Figure 5 HHR (a), THR (b), SPR (c), and mass loss (d) curves of EVA and its composites.

Figure 5

HHR (a), THR (b), SPR (c), and mass loss (d) curves of EVA and its composites.

Table 4

Cone calorimeter data of EVA and its composites

Sample TTI (s) PHRR (kW/m2) tHRR (s) mHRR (kW/m2) THR (MJ/m2) TSR (m2/m2) Mean EHC (MJ/kg) Mean COY (kg/kg) Mean CO2Y (kg/kg)
EVA 58 964 200 331 103 1,463 33.90 0.037 2.160
EVA/EHPP1 39 578 175 216 97 1,978 32.96 0.042 2.024
EVA/EHPP2 41 611 175 223 97 2,076 32.43 0.048 1.981
EVA/EHPP5 36 626 160 193 96 2,275 31.25 0.054 1.900

3.4 Char residue analysis of the composites

To further investigate the effect of EHPP on the char formation of EVA composites during combustion, the appearance and morphology of the residual chars after cone calorimeter tests were analyzed by digital images. As shown in Figure 6, there is almost no char left for both pure EVA and EVA/EHPP composites, which definitely confirms the previous mass loss in the TGA and cone calorimeter test analysis. Meanwhile, EHPP leads to a higher smoke production, which points to the application of gas phase flame retardation mechanism.

Figure 6 Digital photos of the char residues of EVA (a) and its composites (b).

Figure 6

Digital photos of the char residues of EVA (a) and its composites (b).

3.5 Mechanism analysis

Flame retardant mechanism can be divided into condensed phase and gas phase. According to the previous analysis, EHPP may mainly play a role in the gas phase. TG-IR was used to analyze the gas products during the thermal degradation process of EVA/EHPP2 to further study the gaseous-phase flame retardant mechanism (38,39). The IR spectra of gas products of EVA/EHPP2 at different temperatures are shown in Figure 7. The pyrolysis of EVA has not occurred below 250°C. The absorption bands of carbonyl group (1,780 cm−1) and hydroxyl group (1,240 cm−1) derived from the deacetylation process of EVA appear when the temperature grows to 350°C, and they nearly disappear at 450°C. Moreover, the peak at 990 cm−1 can be assigned to the release of NH3. After that, the absorption peaks of methyl and ethyl (2,930 cm−1) occur. It is worth noting that the peak of NO˙ radical 1,380 cm can be observed with strong intensity at 350–400, meaning that NO˙ radicals mainly exert quenching radical effect between 350°C and 400°C. Meanwhile, the characteristic band at 1,180 cm for PO˙ free radicals is detected between 350°C and 450°C. During combustion process of EVA, phosphorus-containing and nitrogen-containing fragments can capture H˙ and OH˙ highly active radicals, which are the prime culprits of burning, and thus suppress the combustion in the gas phase. The TG-IR result confirms NO˙ and PO˙ radicals generated from EHPP are considered to be able to efficiently capture H˙ or OH˙ because of their quenching effect, which is conducive to the flame retardancy of EVA composites. Based on the analysis above, we can propose a possible mechanism as shown in Figure 8.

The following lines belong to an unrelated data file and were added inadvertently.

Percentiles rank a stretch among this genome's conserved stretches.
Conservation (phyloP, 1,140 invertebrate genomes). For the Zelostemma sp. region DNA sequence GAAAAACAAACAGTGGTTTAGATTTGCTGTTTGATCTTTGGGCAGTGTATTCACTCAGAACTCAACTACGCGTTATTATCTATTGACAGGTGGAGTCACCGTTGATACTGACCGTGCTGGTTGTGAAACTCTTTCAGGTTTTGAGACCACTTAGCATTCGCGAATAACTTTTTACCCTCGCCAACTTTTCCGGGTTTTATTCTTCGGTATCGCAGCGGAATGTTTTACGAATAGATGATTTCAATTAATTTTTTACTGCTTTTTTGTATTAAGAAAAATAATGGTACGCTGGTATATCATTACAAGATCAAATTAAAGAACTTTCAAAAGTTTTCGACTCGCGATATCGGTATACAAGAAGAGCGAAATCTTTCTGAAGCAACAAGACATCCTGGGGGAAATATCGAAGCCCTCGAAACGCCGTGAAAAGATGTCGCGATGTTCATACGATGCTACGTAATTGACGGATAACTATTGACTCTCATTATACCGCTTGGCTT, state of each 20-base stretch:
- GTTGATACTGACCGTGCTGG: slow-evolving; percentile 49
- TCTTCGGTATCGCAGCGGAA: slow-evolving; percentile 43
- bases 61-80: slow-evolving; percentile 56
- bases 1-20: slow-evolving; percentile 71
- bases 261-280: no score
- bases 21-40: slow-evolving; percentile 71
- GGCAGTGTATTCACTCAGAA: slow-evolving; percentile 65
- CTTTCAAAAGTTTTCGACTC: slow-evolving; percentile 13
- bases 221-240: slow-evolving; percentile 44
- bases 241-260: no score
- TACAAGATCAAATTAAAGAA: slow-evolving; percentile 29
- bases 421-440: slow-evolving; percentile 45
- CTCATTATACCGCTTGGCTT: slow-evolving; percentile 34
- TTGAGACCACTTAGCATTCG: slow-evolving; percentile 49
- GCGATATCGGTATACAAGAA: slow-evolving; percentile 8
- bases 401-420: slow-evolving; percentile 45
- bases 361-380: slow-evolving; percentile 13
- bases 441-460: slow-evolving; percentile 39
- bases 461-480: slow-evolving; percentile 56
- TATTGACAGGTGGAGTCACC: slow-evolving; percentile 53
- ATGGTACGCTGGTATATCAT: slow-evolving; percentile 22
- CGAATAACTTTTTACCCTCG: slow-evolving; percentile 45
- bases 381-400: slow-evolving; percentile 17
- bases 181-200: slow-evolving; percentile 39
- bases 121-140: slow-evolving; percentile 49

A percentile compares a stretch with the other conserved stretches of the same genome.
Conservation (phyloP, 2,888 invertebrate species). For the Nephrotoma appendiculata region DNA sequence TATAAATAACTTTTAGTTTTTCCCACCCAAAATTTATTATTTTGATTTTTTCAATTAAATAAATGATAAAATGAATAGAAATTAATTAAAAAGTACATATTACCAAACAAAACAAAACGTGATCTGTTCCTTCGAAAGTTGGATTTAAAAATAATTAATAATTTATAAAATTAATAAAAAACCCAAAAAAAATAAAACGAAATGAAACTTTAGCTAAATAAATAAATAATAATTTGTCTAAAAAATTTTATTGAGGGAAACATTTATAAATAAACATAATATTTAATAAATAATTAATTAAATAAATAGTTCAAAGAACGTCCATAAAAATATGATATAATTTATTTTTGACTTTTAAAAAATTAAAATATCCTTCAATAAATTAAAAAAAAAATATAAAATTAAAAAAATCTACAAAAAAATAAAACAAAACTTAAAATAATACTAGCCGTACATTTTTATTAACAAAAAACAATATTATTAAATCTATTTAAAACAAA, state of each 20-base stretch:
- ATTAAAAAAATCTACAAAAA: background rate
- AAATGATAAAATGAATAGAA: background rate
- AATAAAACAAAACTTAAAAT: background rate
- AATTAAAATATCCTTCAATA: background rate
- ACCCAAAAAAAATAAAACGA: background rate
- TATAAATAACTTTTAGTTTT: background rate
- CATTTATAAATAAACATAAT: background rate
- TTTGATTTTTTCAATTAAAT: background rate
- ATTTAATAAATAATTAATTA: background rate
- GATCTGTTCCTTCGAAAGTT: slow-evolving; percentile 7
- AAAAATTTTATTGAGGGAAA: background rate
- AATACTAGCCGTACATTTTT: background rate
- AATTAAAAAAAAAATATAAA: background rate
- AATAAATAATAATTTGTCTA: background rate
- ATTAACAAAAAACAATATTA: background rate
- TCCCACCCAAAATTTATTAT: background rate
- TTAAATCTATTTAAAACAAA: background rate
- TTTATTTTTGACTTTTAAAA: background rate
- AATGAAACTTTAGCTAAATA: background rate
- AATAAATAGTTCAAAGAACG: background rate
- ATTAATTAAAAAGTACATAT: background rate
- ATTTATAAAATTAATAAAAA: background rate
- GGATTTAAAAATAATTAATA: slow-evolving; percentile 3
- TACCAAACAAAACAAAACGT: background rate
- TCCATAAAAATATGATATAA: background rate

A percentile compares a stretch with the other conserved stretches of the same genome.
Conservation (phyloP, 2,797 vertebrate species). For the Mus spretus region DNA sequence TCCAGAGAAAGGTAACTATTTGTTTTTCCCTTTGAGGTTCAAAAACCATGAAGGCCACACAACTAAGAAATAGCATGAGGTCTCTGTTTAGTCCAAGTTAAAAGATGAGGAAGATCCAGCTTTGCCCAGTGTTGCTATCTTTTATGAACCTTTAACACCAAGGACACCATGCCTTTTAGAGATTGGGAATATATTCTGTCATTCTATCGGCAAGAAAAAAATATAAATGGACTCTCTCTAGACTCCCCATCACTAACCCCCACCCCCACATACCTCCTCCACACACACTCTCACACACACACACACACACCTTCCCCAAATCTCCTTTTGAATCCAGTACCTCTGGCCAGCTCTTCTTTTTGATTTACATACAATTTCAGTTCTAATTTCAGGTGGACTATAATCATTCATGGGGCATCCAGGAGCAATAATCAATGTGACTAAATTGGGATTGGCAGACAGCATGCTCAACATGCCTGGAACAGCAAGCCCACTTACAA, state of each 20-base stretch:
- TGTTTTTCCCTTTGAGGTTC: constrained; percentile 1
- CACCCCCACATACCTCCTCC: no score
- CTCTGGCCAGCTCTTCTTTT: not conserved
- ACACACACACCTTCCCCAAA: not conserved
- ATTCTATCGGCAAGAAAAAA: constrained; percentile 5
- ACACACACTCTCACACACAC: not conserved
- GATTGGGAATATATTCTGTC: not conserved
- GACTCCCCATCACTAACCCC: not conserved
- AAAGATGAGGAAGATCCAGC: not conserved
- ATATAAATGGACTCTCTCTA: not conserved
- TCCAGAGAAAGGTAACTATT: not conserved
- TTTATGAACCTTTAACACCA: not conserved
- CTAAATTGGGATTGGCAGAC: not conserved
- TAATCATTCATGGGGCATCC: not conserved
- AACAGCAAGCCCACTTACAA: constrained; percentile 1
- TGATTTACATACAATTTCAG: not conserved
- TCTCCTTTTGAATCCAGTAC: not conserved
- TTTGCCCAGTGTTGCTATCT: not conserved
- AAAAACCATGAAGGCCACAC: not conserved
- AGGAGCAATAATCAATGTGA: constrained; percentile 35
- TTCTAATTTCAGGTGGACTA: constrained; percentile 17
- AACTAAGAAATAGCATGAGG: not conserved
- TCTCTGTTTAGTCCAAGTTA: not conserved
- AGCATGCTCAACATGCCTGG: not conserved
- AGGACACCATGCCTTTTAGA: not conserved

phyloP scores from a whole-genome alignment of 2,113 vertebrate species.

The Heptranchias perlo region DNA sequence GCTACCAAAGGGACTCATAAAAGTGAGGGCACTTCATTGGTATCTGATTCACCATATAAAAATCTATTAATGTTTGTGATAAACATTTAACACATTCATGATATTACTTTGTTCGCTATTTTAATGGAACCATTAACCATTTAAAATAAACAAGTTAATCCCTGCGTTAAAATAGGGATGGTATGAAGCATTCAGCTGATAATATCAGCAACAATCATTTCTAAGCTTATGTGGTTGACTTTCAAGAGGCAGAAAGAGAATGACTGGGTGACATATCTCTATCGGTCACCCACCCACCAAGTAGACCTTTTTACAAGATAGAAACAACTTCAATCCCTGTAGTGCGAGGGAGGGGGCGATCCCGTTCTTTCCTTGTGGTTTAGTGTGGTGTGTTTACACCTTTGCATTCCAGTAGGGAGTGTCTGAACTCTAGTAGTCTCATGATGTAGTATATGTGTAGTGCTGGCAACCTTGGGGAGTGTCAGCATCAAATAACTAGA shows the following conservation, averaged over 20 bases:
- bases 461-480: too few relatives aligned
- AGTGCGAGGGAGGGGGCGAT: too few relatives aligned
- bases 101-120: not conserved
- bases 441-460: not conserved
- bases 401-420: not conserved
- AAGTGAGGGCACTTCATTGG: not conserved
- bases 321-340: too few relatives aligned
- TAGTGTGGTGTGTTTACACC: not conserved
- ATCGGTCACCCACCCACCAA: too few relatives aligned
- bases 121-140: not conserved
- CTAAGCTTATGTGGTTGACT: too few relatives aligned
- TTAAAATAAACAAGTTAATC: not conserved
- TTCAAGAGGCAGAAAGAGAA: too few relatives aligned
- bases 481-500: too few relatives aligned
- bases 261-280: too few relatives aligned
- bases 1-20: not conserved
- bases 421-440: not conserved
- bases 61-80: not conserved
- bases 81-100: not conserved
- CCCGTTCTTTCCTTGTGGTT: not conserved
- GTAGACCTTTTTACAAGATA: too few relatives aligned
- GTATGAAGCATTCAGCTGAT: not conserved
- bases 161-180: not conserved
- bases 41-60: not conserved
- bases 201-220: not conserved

Figure 7 FTIR spectra during the thermal degradation process of EVA/EHPP2.

Figure 7

FTIR spectra during the thermal degradation process of EVA/EHPP2.

Figure 8 Hypothetical flame retardant mechanism of EVA and its composites.

Figure 8

Hypothetical flame retardant mechanism of EVA and its composites.

4 Conclusion

In this article, EHPP was successfully synthesized and then subsequently introduced into EVA via melt blending. It was found that the incorporation of EHPP increases the value of LOI and decreases the values of PHRR, THR, and total burning time in UL-94, indicating that the flame retardancy of composites is improved. Besides, the flame retardant effect of EHPP occurs mainly in the gas phase, where free radicals released from EHPP capture H˙ or OH˙ generated from the degradation of EVA and thus inhibit the combustion process.

    Funding information: This work was supported by the Non-profit Project of Science and Technology Department of Ningbo (Grant Number 2019C50029)] and the General Project of Education of Zhejiang Province (Grant Number Y201738757).

    Author contributions: Jiawei Jiang and Ruifeng Guo contributed equally to this work as the co-first author. Shiya Ran designed the experiments; Jiawei Jiang optimized and performed the experiments; Jiawei Jiang and Ruifeng Guo analyzed the data; Haifeng Shen contributed reagents/materials/analysis tools; Jiawei Jiang and Ruifeng Guo wrote the paper.

    Conflict of interest: The authors state no conflict of interest.


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Received: 2020-11-27
Revised: 2021-02-18
Accepted: 2021-02-20
Published Online: 2021-04-30

© 2021 Jiawei Jiang et al., published by De Gruyter

This work is licensed under the Creative Commons Attribution 4.0 International License.